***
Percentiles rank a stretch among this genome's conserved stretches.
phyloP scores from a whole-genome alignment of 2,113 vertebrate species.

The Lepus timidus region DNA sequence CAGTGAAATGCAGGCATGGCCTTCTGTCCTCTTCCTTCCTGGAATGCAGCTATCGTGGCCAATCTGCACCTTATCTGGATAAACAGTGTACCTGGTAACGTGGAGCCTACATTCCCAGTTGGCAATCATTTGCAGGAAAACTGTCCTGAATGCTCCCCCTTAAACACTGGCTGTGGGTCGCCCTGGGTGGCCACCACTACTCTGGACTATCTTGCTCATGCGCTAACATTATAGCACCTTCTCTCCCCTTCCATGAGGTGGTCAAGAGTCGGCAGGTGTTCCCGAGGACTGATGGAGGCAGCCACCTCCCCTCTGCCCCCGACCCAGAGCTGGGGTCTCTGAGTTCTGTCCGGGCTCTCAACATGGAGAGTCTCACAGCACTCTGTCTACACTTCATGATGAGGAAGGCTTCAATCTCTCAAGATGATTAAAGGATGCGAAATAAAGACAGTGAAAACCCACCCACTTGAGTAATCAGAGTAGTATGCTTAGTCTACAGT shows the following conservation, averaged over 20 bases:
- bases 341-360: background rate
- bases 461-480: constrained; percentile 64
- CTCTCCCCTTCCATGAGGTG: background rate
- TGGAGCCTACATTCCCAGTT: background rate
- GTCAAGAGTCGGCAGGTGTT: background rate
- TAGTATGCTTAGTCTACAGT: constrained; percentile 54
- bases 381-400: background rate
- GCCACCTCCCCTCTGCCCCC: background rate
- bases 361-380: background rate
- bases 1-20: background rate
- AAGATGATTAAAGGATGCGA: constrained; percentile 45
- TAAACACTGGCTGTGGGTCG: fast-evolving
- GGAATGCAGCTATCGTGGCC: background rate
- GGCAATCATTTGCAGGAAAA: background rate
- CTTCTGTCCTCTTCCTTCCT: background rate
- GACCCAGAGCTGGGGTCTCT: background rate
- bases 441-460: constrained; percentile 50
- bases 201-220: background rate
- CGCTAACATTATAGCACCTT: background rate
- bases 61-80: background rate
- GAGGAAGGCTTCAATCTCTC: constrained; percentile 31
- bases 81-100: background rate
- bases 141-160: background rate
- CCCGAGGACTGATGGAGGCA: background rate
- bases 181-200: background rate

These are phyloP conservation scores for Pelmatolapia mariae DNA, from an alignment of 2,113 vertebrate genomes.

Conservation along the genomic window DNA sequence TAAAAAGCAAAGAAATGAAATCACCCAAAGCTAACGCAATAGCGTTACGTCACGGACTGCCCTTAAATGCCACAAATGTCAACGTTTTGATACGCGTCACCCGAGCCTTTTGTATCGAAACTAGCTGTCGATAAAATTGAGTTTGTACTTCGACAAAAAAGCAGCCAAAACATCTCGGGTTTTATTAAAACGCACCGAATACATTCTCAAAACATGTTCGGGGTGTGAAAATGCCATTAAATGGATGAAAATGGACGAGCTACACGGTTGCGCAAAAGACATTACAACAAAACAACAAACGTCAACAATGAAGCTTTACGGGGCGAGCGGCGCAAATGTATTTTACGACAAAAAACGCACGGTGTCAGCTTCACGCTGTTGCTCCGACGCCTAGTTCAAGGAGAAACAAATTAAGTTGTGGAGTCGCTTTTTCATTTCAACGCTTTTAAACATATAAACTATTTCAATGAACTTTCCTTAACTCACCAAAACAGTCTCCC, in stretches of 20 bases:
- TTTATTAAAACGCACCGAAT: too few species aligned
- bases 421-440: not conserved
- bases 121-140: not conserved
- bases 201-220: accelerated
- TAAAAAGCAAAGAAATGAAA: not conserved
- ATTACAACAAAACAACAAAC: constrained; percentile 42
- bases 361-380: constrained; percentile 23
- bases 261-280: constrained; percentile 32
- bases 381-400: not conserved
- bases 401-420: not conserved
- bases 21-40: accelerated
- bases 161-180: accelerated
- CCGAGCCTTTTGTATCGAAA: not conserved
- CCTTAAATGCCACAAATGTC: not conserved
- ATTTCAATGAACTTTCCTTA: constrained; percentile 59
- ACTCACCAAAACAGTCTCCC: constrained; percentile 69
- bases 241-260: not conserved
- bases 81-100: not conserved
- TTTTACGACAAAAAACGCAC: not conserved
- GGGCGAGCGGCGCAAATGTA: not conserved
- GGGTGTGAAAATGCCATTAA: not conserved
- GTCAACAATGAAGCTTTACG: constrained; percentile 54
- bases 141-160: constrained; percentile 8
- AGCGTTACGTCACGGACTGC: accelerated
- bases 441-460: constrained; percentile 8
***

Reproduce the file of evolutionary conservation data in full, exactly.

Percentiles rank a stretch among this genome's conserved stretches.
phyloP scores from a whole-genome alignment of 2,113 vertebrate species.

The Lepus timidus region DNA sequence CAGTGAAATGCAGGCATGGCCTTCTGTCCTCTTCCTTCCTGGAATGCAGCTATCGTGGCCAATCTGCACCTTATCTGGATAAACAGTGTACCTGGTAACGTGGAGCCTACATTCCCAGTTGGCAATCATTTGCAGGAAAACTGTCCTGAATGCTCCCCCTTAAACACTGGCTGTGGGTCGCCCTGGGTGGCCACCACTACTCTGGACTATCTTGCTCATGCGCTAACATTATAGCACCTTCTCTCCCCTTCCATGAGGTGGTCAAGAGTCGGCAGGTGTTCCCGAGGACTGATGGAGGCAGCCACCTCCCCTCTGCCCCCGACCCAGAGCTGGGGTCTCTGAGTTCTGTCCGGGCTCTCAACATGGAGAGTCTCACAGCACTCTGTCTACACTTCATGATGAGGAAGGCTTCAATCTCTCAAGATGATTAAAGGATGCGAAATAAAGACAGTGAAAACCCACCCACTTGAGTAATCAGAGTAGTATGCTTAGTCTACAGT shows the following conservation, averaged over 20 bases:
- bases 341-360: background rate
- bases 461-480: constrained; percentile 64
- CTCTCCCCTTCCATGAGGTG: background rate
- TGGAGCCTACATTCCCAGTT: background rate
- GTCAAGAGTCGGCAGGTGTT: background rate
- TAGTATGCTTAGTCTACAGT: constrained; percentile 54
- bases 381-400: background rate
- GCCACCTCCCCTCTGCCCCC: background rate
- bases 361-380: background rate
- bases 1-20: background rate
- AAGATGATTAAAGGATGCGA: constrained; percentile 45
- TAAACACTGGCTGTGGGTCG: fast-evolving
- GGAATGCAGCTATCGTGGCC: background rate
- GGCAATCATTTGCAGGAAAA: background rate
- CTTCTGTCCTCTTCCTTCCT: background rate
- GACCCAGAGCTGGGGTCTCT: background rate
- bases 441-460: constrained; percentile 50
- bases 201-220: background rate
- CGCTAACATTATAGCACCTT: background rate
- bases 61-80: background rate
- GAGGAAGGCTTCAATCTCTC: constrained; percentile 31
- bases 81-100: background rate
- bases 141-160: background rate
- CCCGAGGACTGATGGAGGCA: background rate
- bases 181-200: background rate

These are phyloP conservation scores for Pelmatolapia mariae DNA, from an alignment of 2,113 vertebrate genomes.

Conservation along the genomic window DNA sequence TAAAAAGCAAAGAAATGAAATCACCCAAAGCTAACGCAATAGCGTTACGTCACGGACTGCCCTTAAATGCCACAAATGTCAACGTTTTGATACGCGTCACCCGAGCCTTTTGTATCGAAACTAGCTGTCGATAAAATTGAGTTTGTACTTCGACAAAAAAGCAGCCAAAACATCTCGGGTTTTATTAAAACGCACCGAATACATTCTCAAAACATGTTCGGGGTGTGAAAATGCCATTAAATGGATGAAAATGGACGAGCTACACGGTTGCGCAAAAGACATTACAACAAAACAACAAACGTCAACAATGAAGCTTTACGGGGCGAGCGGCGCAAATGTATTTTACGACAAAAAACGCACGGTGTCAGCTTCACGCTGTTGCTCCGACGCCTAGTTCAAGGAGAAACAAATTAAGTTGTGGAGTCGCTTTTTCATTTCAACGCTTTTAAACATATAAACTATTTCAATGAACTTTCCTTAACTCACCAAAACAGTCTCCC, in stretches of 20 bases:
- TTTATTAAAACGCACCGAAT: too few species aligned
- bases 421-440: not conserved
- bases 121-140: not conserved
- bases 201-220: accelerated
- TAAAAAGCAAAGAAATGAAA: not conserved
- ATTACAACAAAACAACAAAC: constrained; percentile 42
- bases 361-380: constrained; percentile 23
- bases 261-280: constrained; percentile 32
- bases 381-400: not conserved
- bases 401-420: not conserved
- bases 21-40: accelerated
- bases 161-180: accelerated
- CCGAGCCTTTTGTATCGAAA: not conserved
- CCTTAAATGCCACAAATGTC: not conserved
- ATTTCAATGAACTTTCCTTA: constrained; percentile 59
- ACTCACCAAAACAGTCTCCC: constrained; percentile 69
- bases 241-260: not conserved
- bases 81-100: not conserved
- TTTTACGACAAAAAACGCAC: not conserved
- GGGCGAGCGGCGCAAATGTA: not conserved
- GGGTGTGAAAATGCCATTAA: not conserved
- GTCAACAATGAAGCTTTACG: constrained; percentile 54
- bases 141-160: constrained; percentile 8
- AGCGTTACGTCACGGACTGC: accelerated
- bases 441-460: constrained; percentile 8